0
$\begingroup$

When calculating entropy change for a irreversible process,do I assume a reversible path and then integrated it?

$\endgroup$
  • $\begingroup$ That will give you a lower bound, but not the actual entropy change. $\endgroup$ – probably_someone Feb 11 at 19:25
0
$\begingroup$

Once you have determined the final state of the system for the irreversible process (say using the 1st law of thermodynamics), you devise an alternate reversible process path between the same initial and final end states and integrate along that path. For further details on how to do this, see the following link: https://www.physicsforums.com/insights/grandpa-chets-entropy-recipe/

$\endgroup$
  • $\begingroup$ Thanks!The example#2 in the reference is so much helpful! $\endgroup$ – XYC Feb 11 at 21:35
  • $\begingroup$ So why don't you accept my answer? $\endgroup$ – Chet Miller Feb 12 at 13:18
1
$\begingroup$

If the endpoints of the irreversible path are equilibrium points and they can also be connected with a reversible path then the answer is yes, because the entropy is a state function. Complications ensue if there is no reversible path connecting the endpoints of the irreversible path or the irreversible process does not start/end in thermodynamic equilibrium. An example for the latter is ferromagnetic hysteresis or plastic deformation, see Bridgman: "The Thermodynamics of Plastic Deformation and Generalized Entropy", REV. MOD. PHYS. VOL. 22. NUMBER 1 JANUARY, 1950. and Tolman & Fine: "On the Irreversible Production of Entropy" REV. MOD. PHYS. VOL. 20, NUMBER 1 JANUARY, 1948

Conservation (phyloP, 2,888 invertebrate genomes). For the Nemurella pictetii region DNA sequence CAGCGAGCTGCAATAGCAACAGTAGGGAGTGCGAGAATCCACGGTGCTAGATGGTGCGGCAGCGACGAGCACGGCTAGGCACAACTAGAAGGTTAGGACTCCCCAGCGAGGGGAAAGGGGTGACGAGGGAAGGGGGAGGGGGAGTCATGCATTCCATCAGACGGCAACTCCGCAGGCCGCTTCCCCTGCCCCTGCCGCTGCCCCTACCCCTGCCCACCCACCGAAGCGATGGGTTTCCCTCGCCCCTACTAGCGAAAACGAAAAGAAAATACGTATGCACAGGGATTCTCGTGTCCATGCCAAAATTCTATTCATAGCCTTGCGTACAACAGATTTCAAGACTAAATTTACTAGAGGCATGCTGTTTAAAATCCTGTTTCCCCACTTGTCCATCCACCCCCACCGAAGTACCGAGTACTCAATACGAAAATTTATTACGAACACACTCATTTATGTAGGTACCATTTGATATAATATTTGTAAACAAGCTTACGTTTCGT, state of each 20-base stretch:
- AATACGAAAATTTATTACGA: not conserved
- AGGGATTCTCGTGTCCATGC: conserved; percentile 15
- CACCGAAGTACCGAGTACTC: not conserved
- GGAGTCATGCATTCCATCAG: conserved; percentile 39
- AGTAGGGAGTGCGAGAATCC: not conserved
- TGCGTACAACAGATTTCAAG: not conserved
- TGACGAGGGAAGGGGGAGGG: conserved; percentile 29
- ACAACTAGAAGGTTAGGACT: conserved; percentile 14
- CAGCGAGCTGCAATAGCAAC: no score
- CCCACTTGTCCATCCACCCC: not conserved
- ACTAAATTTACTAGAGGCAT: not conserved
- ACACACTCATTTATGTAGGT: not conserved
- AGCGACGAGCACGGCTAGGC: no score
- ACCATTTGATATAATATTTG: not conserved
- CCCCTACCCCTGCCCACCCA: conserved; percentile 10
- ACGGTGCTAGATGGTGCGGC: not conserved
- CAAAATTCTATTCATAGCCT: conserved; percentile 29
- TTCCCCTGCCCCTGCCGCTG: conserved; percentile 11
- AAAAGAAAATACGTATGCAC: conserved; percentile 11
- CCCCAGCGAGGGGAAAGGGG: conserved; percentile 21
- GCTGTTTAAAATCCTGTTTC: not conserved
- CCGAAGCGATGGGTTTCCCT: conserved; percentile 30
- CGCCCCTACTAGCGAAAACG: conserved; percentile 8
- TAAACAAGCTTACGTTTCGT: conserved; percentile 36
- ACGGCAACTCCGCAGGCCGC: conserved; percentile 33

$\endgroup$

Your Answer

By clicking “Post Your Answer”, you agree to our terms of service, privacy policy and cookie policy

Not the answer you're looking for? Browse other questions tagged or ask your own question.